A week after the training, each employee was evaluated using the same survey again. Achor also tested KPMG employees four months later, to see whether his principles resulted in long-term improvements.
Interestingly, Achor found every positive metric, including life satisfaction, perceived stress, social support, perceived effectiveness at work, and work optimism, improved significantly for the positive psychology training group, compared to the control group.
Additionally, he found life satisfaction scores continued to rise steadily, and were significantly higher four months later than they were a week after the training.
Despite the validity of Achor’s research, it might seem like a difficult theory to adopt. How, for instance, are you supposed to raise your happiness levels if you find yourself in a very unfulfilling role? If we often use external factors, like a promotion or a good grade, to raise our happiness levels, how are we supposed to remove those factors and find happiness in spite of our surroundings?
Fortunately, Achor’s answer to happiness doesn’t rely on any major changes. In fact, he stresses the importance of minor alterations, and has seen first-hand how the immense power of little steps can deeply accelerate your professional success — and an entire company’s.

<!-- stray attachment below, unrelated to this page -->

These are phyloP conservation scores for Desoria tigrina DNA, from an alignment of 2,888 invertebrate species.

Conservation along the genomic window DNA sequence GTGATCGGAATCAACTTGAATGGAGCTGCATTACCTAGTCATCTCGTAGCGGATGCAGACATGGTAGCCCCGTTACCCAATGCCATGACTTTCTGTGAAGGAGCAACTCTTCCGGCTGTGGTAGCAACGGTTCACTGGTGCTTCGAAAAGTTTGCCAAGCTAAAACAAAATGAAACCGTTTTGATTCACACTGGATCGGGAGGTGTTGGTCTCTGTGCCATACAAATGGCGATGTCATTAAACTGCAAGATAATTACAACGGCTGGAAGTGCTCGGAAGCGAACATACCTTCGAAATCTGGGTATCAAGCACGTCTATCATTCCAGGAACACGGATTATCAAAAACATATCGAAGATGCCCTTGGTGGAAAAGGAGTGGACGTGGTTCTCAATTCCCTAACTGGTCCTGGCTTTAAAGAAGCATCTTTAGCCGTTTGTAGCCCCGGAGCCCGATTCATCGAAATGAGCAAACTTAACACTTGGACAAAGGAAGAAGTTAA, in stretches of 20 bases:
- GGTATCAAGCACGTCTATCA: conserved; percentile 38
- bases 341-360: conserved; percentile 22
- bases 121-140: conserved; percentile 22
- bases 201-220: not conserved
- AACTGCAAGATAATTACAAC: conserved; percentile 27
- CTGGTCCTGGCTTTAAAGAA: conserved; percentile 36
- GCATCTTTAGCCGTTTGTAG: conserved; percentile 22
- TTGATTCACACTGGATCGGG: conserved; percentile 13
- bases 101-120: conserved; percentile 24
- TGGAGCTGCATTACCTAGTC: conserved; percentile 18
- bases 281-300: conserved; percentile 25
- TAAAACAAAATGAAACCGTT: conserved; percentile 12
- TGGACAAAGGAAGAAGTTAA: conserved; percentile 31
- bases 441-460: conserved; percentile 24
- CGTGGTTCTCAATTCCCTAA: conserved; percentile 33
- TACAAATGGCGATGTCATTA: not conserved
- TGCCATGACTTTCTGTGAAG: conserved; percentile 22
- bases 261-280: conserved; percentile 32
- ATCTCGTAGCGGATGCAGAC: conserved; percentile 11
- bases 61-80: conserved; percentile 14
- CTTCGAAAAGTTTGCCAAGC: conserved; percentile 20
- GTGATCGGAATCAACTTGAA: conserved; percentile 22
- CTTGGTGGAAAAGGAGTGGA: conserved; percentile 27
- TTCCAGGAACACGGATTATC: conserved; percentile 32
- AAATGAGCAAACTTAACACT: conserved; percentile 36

Let’s explore his tactics in-depth, now.
How to Increase Your Happiness (and Your Team’s) Today
1. Tackle these five strategies for a period of 21 days.
In his TED Talk, Achor lists five critical strategies you can employ immediately to begin increasing your happiness levels, including:
- Writing down three new things you’re grateful for, for 21 days in a row
- Journaling about one positive experience you’ve had over the past 24 hours, allowing your brain to relive it
- Conducting random acts of kindness, such as writing one positive email praising or thanking somebody in your support network
These strategies are not random — thinking of new things to be grateful for reminds your brain to scan its surroundings for the positive, not the negative. Meditation enables your brain to focus on a task at hand, and exercise tells your body that behavior matters.
Additionally, he encourages people to start with 21 days, or three weeks, as a jumping-off point. Three weeks feels manageable, but it’s all it takes for you to begin to see results and slowly turn these actions into habit.
I asked Achor if, along with these five strategies, he had any other helpful suggestions to improve an employee’s daily happiness. He told me, “In [my book] Big Potential, I describe research showing that your brain is weakest and has the least resources for the first and last 30 minutes of the day. So I create a ‘mental moat’ around my day — during the weakest times, I protect my mindset by not checking email, news, or social media.”